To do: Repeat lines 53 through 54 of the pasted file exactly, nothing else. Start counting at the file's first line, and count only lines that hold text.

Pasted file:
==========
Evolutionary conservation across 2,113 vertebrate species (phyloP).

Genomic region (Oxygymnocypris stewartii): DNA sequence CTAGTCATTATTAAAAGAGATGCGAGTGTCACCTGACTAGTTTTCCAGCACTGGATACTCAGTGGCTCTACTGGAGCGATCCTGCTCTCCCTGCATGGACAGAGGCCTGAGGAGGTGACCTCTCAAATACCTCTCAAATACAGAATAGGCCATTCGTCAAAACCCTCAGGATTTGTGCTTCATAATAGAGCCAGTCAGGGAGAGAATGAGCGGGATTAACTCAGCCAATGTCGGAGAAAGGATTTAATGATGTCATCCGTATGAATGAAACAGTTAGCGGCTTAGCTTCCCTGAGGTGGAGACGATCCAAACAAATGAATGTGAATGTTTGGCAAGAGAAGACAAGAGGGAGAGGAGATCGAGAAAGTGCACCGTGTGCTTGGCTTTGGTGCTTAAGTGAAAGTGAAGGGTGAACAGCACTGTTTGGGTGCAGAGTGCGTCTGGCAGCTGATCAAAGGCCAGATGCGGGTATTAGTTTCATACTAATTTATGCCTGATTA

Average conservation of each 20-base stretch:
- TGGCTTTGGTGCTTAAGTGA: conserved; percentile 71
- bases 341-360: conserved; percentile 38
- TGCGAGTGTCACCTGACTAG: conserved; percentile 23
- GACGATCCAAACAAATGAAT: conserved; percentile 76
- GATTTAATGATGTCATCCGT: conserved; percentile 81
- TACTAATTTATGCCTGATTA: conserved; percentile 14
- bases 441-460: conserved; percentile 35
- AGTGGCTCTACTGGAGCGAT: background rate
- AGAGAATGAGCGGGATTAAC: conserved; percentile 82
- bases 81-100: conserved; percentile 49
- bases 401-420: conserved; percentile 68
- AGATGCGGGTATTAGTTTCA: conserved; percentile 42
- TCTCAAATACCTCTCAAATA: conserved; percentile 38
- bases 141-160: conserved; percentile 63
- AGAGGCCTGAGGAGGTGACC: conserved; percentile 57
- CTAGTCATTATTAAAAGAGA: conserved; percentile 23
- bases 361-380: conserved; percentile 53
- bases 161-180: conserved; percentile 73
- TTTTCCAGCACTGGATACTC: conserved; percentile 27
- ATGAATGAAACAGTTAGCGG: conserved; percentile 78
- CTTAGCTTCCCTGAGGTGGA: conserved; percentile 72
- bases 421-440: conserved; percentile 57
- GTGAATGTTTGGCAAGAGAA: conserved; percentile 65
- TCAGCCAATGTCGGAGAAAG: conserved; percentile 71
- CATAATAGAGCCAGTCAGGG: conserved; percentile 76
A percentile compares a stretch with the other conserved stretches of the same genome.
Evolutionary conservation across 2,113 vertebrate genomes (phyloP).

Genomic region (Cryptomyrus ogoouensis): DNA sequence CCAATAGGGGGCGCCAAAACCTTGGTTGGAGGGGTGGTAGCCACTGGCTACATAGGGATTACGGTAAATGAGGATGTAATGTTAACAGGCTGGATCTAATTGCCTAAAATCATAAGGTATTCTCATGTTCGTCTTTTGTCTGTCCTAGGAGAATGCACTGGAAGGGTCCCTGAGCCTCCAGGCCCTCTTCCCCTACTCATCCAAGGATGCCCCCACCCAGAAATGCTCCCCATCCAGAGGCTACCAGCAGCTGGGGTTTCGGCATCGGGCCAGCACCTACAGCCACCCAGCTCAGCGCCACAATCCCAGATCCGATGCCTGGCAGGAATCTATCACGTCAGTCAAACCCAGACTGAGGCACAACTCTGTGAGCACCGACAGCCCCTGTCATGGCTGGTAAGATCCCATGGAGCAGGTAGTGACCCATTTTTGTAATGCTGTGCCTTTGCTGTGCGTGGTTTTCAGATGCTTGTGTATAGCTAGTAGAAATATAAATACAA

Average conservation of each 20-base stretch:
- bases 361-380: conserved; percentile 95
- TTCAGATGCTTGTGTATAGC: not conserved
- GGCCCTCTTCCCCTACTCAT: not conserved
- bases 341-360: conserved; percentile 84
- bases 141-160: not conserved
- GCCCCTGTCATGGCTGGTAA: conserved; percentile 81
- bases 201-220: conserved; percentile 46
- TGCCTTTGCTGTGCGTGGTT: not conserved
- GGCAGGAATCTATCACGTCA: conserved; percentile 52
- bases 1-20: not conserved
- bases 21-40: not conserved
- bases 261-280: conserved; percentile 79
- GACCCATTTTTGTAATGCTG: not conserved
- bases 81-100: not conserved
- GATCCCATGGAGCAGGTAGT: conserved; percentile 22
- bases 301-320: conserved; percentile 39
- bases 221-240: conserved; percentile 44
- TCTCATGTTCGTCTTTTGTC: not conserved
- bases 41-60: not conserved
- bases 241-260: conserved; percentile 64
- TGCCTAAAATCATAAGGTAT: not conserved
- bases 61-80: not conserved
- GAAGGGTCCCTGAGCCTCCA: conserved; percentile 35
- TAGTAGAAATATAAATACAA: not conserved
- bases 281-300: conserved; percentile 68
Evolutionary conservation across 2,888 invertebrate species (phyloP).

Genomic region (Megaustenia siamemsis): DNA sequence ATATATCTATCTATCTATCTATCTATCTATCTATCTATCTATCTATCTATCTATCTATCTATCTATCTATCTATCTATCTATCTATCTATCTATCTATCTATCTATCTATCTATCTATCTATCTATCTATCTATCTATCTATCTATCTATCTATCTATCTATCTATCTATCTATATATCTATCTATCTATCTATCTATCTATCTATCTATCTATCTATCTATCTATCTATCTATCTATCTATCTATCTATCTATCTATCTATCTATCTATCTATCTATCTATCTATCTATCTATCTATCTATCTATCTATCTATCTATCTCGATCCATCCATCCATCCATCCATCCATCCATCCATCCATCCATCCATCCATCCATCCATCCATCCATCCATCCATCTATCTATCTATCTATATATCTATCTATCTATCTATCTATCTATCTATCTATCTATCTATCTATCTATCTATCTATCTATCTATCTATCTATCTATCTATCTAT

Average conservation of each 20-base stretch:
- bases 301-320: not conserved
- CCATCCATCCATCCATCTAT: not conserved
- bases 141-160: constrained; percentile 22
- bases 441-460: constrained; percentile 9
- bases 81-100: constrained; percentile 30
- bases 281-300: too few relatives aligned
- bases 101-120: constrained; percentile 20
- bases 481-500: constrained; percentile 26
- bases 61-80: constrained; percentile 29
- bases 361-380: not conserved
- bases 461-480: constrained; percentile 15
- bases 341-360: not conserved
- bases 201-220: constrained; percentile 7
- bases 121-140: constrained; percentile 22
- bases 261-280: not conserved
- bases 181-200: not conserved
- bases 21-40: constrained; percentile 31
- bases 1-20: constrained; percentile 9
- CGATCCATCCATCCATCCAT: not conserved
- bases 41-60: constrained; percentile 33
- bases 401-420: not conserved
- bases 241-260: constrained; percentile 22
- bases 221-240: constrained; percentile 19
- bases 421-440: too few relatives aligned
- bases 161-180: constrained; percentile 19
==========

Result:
- TGCCTAAAATCATAAGGTAT: not conserved
- bases 61-80: not conserved